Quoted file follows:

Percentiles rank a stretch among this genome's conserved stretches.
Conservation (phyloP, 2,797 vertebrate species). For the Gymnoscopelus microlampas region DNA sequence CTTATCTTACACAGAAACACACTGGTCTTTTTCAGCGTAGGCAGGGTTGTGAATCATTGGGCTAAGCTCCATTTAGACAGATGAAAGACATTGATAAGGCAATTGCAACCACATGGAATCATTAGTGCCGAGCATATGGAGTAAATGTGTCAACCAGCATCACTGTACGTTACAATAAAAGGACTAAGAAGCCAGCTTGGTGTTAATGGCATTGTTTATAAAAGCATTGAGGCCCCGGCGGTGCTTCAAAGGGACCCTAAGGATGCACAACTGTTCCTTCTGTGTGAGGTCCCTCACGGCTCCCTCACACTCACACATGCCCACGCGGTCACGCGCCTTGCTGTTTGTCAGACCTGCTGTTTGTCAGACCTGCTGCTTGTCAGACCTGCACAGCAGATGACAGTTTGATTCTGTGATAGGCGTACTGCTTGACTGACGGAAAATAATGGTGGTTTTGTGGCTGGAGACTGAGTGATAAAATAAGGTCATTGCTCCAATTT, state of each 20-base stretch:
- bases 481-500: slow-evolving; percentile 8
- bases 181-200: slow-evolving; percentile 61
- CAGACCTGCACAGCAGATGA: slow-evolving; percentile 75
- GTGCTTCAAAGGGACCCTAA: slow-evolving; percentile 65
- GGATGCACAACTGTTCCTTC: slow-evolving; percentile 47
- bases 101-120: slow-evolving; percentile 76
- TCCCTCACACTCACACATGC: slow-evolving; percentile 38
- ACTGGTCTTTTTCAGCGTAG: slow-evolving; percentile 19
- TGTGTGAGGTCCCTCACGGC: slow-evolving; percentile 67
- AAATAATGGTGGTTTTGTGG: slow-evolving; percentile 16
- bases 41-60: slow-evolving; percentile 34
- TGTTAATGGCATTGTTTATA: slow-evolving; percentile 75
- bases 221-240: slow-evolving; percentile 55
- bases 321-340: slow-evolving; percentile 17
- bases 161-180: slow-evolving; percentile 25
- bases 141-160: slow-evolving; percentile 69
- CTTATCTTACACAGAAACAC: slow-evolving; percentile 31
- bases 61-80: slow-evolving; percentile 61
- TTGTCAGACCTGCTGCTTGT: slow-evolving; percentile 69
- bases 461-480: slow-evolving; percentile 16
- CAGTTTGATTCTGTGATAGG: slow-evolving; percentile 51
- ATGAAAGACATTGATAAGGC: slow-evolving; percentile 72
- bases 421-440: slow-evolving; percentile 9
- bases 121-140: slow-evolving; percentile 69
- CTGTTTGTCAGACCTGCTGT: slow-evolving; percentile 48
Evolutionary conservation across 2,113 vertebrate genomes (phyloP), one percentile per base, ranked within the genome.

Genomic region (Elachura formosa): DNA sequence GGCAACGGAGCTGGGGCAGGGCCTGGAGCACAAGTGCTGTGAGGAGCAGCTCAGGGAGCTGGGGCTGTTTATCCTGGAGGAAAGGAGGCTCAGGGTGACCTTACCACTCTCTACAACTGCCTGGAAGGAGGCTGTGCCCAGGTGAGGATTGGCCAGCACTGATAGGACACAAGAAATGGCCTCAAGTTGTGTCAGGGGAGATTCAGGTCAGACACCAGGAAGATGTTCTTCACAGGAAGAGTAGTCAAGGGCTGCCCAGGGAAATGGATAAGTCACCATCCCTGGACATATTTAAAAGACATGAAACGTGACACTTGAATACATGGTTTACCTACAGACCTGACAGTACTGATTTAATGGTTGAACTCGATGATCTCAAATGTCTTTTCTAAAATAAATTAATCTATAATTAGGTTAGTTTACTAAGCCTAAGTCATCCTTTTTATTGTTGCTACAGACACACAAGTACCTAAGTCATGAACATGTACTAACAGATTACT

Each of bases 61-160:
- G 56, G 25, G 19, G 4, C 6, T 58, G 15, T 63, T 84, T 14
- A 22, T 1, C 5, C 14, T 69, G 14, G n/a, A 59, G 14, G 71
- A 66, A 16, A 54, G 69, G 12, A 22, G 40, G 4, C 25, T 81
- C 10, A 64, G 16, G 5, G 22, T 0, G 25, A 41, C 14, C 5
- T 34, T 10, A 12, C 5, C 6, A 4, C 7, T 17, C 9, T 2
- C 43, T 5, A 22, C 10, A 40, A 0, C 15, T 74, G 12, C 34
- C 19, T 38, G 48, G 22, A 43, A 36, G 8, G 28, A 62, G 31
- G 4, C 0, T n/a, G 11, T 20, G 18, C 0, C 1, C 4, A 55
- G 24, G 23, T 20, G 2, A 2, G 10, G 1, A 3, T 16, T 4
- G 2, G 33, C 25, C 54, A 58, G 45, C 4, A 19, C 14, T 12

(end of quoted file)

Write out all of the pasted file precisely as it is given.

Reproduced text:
Percentiles rank a stretch among this genome's conserved stretches.
Conservation (phyloP, 2,797 vertebrate species). For the Gymnoscopelus microlampas region DNA sequence CTTATCTTACACAGAAACACACTGGTCTTTTTCAGCGTAGGCAGGGTTGTGAATCATTGGGCTAAGCTCCATTTAGACAGATGAAAGACATTGATAAGGCAATTGCAACCACATGGAATCATTAGTGCCGAGCATATGGAGTAAATGTGTCAACCAGCATCACTGTACGTTACAATAAAAGGACTAAGAAGCCAGCTTGGTGTTAATGGCATTGTTTATAAAAGCATTGAGGCCCCGGCGGTGCTTCAAAGGGACCCTAAGGATGCACAACTGTTCCTTCTGTGTGAGGTCCCTCACGGCTCCCTCACACTCACACATGCCCACGCGGTCACGCGCCTTGCTGTTTGTCAGACCTGCTGTTTGTCAGACCTGCTGCTTGTCAGACCTGCACAGCAGATGACAGTTTGATTCTGTGATAGGCGTACTGCTTGACTGACGGAAAATAATGGTGGTTTTGTGGCTGGAGACTGAGTGATAAAATAAGGTCATTGCTCCAATTT, state of each 20-base stretch:
- bases 481-500: slow-evolving; percentile 8
- bases 181-200: slow-evolving; percentile 61
- CAGACCTGCACAGCAGATGA: slow-evolving; percentile 75
- GTGCTTCAAAGGGACCCTAA: slow-evolving; percentile 65
- GGATGCACAACTGTTCCTTC: slow-evolving; percentile 47
- bases 101-120: slow-evolving; percentile 76
- TCCCTCACACTCACACATGC: slow-evolving; percentile 38
- ACTGGTCTTTTTCAGCGTAG: slow-evolving; percentile 19
- TGTGTGAGGTCCCTCACGGC: slow-evolving; percentile 67
- AAATAATGGTGGTTTTGTGG: slow-evolving; percentile 16
- bases 41-60: slow-evolving; percentile 34
- TGTTAATGGCATTGTTTATA: slow-evolving; percentile 75
- bases 221-240: slow-evolving; percentile 55
- bases 321-340: slow-evolving; percentile 17
- bases 161-180: slow-evolving; percentile 25
- bases 141-160: slow-evolving; percentile 69
- CTTATCTTACACAGAAACAC: slow-evolving; percentile 31
- bases 61-80: slow-evolving; percentile 61
- TTGTCAGACCTGCTGCTTGT: slow-evolving; percentile 69
- bases 461-480: slow-evolving; percentile 16
- CAGTTTGATTCTGTGATAGG: slow-evolving; percentile 51
- ATGAAAGACATTGATAAGGC: slow-evolving; percentile 72
- bases 421-440: slow-evolving; percentile 9
- bases 121-140: slow-evolving; percentile 69
- CTGTTTGTCAGACCTGCTGT: slow-evolving; percentile 48
Evolutionary conservation across 2,113 vertebrate genomes (phyloP), one percentile per base, ranked within the genome.

Genomic region (Elachura formosa): DNA sequence GGCAACGGAGCTGGGGCAGGGCCTGGAGCACAAGTGCTGTGAGGAGCAGCTCAGGGAGCTGGGGCTGTTTATCCTGGAGGAAAGGAGGCTCAGGGTGACCTTACCACTCTCTACAACTGCCTGGAAGGAGGCTGTGCCCAGGTGAGGATTGGCCAGCACTGATAGGACACAAGAAATGGCCTCAAGTTGTGTCAGGGGAGATTCAGGTCAGACACCAGGAAGATGTTCTTCACAGGAAGAGTAGTCAAGGGCTGCCCAGGGAAATGGATAAGTCACCATCCCTGGACATATTTAAAAGACATGAAACGTGACACTTGAATACATGGTTTACCTACAGACCTGACAGTACTGATTTAATGGTTGAACTCGATGATCTCAAATGTCTTTTCTAAAATAAATTAATCTATAATTAGGTTAGTTTACTAAGCCTAAGTCATCCTTTTTATTGTTGCTACAGACACACAAGTACCTAAGTCATGAACATGTACTAACAGATTACT

Each of bases 61-160:
- G 56, G 25, G 19, G 4, C 6, T 58, G 15, T 63, T 84, T 14
- A 22, T 1, C 5, C 14, T 69, G 14, G n/a, A 59, G 14, G 71
- A 66, A 16, A 54, G 69, G 12, A 22, G 40, G 4, C 25, T 81
- C 10, A 64, G 16, G 5, G 22, T 0, G 25, A 41, C 14, C 5
- T 34, T 10, A 12, C 5, C 6, A 4, C 7, T 17, C 9, T 2
- C 43, T 5, A 22, C 10, A 40, A 0, C 15, T 74, G 12, C 34
- C 19, T 38, G 48, G 22, A 43, A 36, G 8, G 28, A 62, G 31
- G 4, C 0, T n/a, G 11, T 20, G 18, C 0, C 1, C 4, A 55
- G 24, G 23, T 20, G 2, A 2, G 10, G 1, A 3, T 16, T 4
- G 2, G 33, C 25, C 54, A 58, G 45, C 4, A 19, C 14, T 12